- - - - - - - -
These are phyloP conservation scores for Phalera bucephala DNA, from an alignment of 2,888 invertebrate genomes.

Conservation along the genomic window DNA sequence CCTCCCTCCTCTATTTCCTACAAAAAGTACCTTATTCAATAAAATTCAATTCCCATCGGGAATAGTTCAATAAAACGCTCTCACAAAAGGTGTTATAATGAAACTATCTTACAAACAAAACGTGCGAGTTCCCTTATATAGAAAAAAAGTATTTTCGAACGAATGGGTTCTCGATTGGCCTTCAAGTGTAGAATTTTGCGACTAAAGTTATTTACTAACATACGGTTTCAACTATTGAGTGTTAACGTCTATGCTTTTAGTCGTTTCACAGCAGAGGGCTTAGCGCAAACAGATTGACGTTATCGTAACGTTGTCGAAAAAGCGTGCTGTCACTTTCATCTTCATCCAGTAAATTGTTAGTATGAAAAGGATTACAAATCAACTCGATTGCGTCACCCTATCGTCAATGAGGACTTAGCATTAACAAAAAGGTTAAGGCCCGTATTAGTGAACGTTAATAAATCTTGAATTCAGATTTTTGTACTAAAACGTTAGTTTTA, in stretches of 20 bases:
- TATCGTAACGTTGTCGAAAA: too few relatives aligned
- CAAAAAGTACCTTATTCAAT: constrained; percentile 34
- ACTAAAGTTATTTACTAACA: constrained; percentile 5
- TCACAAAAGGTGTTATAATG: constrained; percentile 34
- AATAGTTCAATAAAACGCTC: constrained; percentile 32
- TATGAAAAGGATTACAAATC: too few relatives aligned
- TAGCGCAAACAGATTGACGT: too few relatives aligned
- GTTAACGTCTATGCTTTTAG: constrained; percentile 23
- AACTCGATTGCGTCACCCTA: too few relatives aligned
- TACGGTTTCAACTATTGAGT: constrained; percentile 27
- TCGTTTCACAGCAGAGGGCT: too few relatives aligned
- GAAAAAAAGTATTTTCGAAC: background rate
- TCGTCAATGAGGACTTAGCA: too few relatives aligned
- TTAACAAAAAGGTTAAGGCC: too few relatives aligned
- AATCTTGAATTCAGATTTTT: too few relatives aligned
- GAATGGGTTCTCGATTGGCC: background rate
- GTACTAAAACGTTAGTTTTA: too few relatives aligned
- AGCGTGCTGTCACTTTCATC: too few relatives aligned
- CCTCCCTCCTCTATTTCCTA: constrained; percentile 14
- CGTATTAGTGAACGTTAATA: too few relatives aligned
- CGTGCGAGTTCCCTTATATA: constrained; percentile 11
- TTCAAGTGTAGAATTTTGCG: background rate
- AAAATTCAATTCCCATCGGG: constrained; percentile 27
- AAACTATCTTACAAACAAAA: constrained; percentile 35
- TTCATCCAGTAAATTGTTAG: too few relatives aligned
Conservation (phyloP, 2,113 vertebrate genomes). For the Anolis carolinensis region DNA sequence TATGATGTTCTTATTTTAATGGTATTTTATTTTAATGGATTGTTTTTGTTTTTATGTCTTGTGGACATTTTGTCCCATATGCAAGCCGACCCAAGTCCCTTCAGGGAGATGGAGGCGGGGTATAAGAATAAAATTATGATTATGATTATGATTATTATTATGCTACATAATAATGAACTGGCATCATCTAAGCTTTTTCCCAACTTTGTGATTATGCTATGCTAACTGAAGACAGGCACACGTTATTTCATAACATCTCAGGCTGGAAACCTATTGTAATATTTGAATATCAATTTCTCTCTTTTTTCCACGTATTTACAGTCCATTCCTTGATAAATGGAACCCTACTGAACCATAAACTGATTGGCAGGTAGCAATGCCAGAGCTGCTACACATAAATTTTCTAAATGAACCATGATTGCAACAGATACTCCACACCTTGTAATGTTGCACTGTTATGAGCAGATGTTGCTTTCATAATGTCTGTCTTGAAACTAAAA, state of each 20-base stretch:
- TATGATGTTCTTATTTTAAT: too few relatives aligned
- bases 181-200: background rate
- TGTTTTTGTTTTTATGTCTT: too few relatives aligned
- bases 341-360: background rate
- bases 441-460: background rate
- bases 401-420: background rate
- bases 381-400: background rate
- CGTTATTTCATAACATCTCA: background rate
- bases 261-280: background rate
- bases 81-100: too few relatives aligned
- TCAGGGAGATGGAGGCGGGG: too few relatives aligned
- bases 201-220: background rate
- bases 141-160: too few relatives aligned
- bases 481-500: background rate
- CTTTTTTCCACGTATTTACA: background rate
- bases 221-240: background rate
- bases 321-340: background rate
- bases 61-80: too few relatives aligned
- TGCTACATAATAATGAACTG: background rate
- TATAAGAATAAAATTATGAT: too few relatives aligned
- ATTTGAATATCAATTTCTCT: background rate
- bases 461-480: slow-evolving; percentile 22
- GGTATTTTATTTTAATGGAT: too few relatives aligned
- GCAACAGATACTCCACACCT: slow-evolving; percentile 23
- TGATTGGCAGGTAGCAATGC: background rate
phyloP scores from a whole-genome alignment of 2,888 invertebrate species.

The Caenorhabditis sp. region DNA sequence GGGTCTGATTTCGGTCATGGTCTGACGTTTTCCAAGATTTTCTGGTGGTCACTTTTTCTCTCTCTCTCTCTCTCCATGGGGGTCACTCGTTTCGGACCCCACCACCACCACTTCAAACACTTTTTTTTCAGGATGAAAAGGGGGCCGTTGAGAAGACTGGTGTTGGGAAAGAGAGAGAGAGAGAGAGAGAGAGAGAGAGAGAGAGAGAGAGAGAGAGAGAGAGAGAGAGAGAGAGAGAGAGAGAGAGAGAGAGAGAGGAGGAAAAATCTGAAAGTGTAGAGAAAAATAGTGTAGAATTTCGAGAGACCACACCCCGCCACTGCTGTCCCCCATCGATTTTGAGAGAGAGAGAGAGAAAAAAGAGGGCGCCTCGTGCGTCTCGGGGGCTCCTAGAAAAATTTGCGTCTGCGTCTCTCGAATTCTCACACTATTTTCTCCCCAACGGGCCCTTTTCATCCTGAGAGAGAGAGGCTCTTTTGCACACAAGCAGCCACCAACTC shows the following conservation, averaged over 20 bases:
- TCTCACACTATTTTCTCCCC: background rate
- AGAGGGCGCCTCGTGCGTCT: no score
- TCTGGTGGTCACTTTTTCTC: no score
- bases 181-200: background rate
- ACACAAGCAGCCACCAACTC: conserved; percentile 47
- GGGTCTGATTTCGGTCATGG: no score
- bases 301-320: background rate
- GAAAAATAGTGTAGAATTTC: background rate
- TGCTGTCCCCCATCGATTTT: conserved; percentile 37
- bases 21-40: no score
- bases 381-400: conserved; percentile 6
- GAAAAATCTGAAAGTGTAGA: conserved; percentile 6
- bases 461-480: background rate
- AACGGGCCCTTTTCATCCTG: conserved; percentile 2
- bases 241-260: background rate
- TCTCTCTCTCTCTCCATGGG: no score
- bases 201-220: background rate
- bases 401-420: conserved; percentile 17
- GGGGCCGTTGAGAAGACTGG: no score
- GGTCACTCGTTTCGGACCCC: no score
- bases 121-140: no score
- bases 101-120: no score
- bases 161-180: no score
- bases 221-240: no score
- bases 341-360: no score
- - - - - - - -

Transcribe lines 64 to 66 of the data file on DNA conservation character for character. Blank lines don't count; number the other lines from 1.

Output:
- TGCTGTCCCCCATCGATTTT: conserved; percentile 37
- bases 21-40: no score
- bases 381-400: conserved; percentile 6